Easy Cauliflower Steak

Nita ShardaHey! Do you have a friend that is vegetarian or vegan, but you’re not…so what do you do? Don’t fret, this recipe is not only healthy, good looking and easy, it’s the perfect fit if you’re wanting to impress your veggie loving friends. Or, even if you just need some plant food inspo! I gotchuuuu.

I was inspired to experiment with cauliflower after my friend Chantal (nutty4nutrition) literally started putting cauliflower puree into almost everything. While this method of enjoying cauliflower isn’t pureed, it’s definitely a crowd pleaser and you can easily make this your own. I have a scheduled girls night coming up – invitations out (thanks Paperless post!) and the menu is all set with a plan to feature this recipe. I know they’ll love it, and moreover, I know how meaningful it is to my vegetarian girlfriends that I take time to accommodate their dietary lifestyle. Das love. Amirite?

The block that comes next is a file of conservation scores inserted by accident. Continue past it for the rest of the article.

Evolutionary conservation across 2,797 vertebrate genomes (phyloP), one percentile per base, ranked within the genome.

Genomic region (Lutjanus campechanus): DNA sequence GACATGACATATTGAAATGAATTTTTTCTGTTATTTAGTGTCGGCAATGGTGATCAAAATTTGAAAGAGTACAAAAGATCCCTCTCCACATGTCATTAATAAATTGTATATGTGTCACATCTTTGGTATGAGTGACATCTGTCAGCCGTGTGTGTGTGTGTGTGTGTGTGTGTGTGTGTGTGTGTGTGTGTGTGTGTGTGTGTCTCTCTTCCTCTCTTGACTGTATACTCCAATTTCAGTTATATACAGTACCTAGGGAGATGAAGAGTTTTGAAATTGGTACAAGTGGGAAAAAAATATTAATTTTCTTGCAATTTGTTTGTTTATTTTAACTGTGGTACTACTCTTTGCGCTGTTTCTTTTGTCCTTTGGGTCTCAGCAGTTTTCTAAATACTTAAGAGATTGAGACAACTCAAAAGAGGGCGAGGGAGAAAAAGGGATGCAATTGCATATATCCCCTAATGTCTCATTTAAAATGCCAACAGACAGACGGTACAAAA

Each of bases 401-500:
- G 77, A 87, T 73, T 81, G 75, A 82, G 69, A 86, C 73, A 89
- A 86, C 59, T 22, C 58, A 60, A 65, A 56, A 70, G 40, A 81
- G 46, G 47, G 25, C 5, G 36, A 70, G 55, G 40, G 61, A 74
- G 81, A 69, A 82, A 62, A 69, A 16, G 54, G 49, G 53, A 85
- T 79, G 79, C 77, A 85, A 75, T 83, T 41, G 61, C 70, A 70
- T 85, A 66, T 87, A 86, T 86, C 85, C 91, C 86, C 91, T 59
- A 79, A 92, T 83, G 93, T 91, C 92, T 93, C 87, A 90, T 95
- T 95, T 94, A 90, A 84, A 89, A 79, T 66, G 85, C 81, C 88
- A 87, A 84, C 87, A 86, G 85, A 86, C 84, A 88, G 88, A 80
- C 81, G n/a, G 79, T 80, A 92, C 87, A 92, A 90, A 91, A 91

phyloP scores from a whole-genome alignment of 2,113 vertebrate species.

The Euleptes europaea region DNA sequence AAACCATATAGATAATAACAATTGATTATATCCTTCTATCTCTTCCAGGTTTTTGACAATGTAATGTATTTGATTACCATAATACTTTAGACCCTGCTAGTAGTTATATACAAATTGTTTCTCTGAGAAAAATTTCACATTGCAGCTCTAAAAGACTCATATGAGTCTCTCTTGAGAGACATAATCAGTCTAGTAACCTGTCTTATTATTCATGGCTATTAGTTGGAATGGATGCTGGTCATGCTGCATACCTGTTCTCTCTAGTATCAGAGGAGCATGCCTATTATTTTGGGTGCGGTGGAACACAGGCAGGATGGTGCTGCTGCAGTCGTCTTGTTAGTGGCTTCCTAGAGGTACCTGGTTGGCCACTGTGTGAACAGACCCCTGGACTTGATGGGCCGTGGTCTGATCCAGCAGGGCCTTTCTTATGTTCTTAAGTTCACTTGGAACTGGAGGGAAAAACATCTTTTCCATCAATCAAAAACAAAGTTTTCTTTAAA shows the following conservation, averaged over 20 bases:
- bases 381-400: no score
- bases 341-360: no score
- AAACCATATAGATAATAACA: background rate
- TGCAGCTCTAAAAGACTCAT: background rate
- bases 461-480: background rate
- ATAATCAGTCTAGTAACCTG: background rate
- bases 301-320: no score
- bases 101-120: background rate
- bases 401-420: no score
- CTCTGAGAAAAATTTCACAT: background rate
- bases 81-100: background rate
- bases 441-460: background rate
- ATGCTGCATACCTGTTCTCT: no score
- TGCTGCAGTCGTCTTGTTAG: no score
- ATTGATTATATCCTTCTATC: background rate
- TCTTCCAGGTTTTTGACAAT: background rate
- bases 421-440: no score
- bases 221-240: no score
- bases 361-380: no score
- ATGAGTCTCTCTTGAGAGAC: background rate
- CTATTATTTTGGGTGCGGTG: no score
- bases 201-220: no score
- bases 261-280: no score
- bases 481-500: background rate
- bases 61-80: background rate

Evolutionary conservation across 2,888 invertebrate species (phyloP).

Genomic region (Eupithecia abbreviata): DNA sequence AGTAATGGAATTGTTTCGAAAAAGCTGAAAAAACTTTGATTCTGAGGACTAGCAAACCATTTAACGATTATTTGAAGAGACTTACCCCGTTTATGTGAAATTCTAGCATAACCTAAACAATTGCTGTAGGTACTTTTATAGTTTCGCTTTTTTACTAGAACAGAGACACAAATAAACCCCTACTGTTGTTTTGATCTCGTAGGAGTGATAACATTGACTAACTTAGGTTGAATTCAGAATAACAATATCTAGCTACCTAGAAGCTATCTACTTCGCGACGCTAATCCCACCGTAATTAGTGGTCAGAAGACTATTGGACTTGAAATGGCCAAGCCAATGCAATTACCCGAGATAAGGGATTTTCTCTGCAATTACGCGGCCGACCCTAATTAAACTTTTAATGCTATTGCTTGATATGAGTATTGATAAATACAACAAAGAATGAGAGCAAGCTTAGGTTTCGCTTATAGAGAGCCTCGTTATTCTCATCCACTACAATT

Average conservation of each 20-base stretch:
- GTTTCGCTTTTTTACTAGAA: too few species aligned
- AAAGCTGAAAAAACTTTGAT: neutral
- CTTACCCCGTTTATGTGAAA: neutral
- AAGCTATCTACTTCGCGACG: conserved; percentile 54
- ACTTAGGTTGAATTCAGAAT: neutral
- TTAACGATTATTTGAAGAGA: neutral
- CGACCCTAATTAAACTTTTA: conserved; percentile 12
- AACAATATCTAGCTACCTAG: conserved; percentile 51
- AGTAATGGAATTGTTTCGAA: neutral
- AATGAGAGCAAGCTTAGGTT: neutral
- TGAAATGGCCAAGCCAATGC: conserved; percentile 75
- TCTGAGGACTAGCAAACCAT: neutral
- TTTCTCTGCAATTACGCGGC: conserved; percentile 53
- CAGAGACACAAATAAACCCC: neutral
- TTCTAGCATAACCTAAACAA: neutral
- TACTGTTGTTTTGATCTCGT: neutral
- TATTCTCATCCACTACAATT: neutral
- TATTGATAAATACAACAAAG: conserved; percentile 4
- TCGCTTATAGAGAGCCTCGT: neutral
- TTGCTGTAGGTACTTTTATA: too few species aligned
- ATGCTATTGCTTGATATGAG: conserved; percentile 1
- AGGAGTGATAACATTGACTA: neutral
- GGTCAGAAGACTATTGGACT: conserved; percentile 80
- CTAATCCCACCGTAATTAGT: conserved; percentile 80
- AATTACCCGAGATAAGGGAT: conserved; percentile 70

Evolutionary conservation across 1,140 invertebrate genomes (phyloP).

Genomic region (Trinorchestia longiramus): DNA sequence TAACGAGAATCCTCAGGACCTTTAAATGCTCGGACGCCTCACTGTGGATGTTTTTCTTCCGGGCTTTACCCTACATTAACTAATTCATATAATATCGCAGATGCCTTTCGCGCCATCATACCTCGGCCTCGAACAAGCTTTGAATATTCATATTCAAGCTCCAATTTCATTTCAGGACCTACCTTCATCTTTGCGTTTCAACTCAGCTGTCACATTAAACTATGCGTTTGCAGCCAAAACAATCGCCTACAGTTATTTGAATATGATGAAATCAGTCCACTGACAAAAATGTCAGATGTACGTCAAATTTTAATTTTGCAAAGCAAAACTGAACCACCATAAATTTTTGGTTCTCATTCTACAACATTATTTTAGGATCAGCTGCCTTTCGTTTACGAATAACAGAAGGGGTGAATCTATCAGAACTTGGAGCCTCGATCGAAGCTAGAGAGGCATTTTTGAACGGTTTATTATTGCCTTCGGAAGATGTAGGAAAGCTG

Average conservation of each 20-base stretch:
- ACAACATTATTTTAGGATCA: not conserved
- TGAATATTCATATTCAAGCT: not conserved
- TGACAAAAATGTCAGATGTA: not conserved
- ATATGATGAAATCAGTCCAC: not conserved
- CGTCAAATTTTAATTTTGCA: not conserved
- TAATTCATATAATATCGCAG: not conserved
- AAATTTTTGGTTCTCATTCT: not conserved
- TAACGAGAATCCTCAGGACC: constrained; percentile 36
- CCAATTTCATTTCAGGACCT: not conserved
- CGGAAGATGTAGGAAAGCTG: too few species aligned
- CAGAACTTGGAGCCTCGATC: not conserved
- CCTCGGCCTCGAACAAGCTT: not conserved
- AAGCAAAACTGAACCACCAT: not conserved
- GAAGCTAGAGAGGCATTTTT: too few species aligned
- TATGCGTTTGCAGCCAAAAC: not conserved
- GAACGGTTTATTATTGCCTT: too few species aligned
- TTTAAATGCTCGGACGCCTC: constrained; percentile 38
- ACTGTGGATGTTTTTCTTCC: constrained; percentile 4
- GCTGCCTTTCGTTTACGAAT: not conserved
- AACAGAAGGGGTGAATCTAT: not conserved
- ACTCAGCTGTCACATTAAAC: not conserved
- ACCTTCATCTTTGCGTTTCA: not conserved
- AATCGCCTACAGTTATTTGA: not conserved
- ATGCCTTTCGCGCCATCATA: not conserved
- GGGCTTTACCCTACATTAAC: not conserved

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P.S. Paperless Post generously offered me some coins which I totally intend on spending for more dinner parties and girls nights!

The first step is to pick the perfect cauliflower head – you want something that is medium to large in size so you can get about 2 – 4 “steaks” out of it. If you choose ones of those itty bitty cute cauliflowers you might end up with a bouquet of cute florets. Which…isn’t a badddd thing either. Then, start thinking about what flavour profile you want. For mine, I added Indian spices like cumin and garam masala. You could easily adapt the herbs – I’ve done variations with parsley, oregano and basil and I’ve also sprinkled nutritional yeast for a cheesy flavour. What’s next? Sear it, bake it, eat it! EASY PEASY.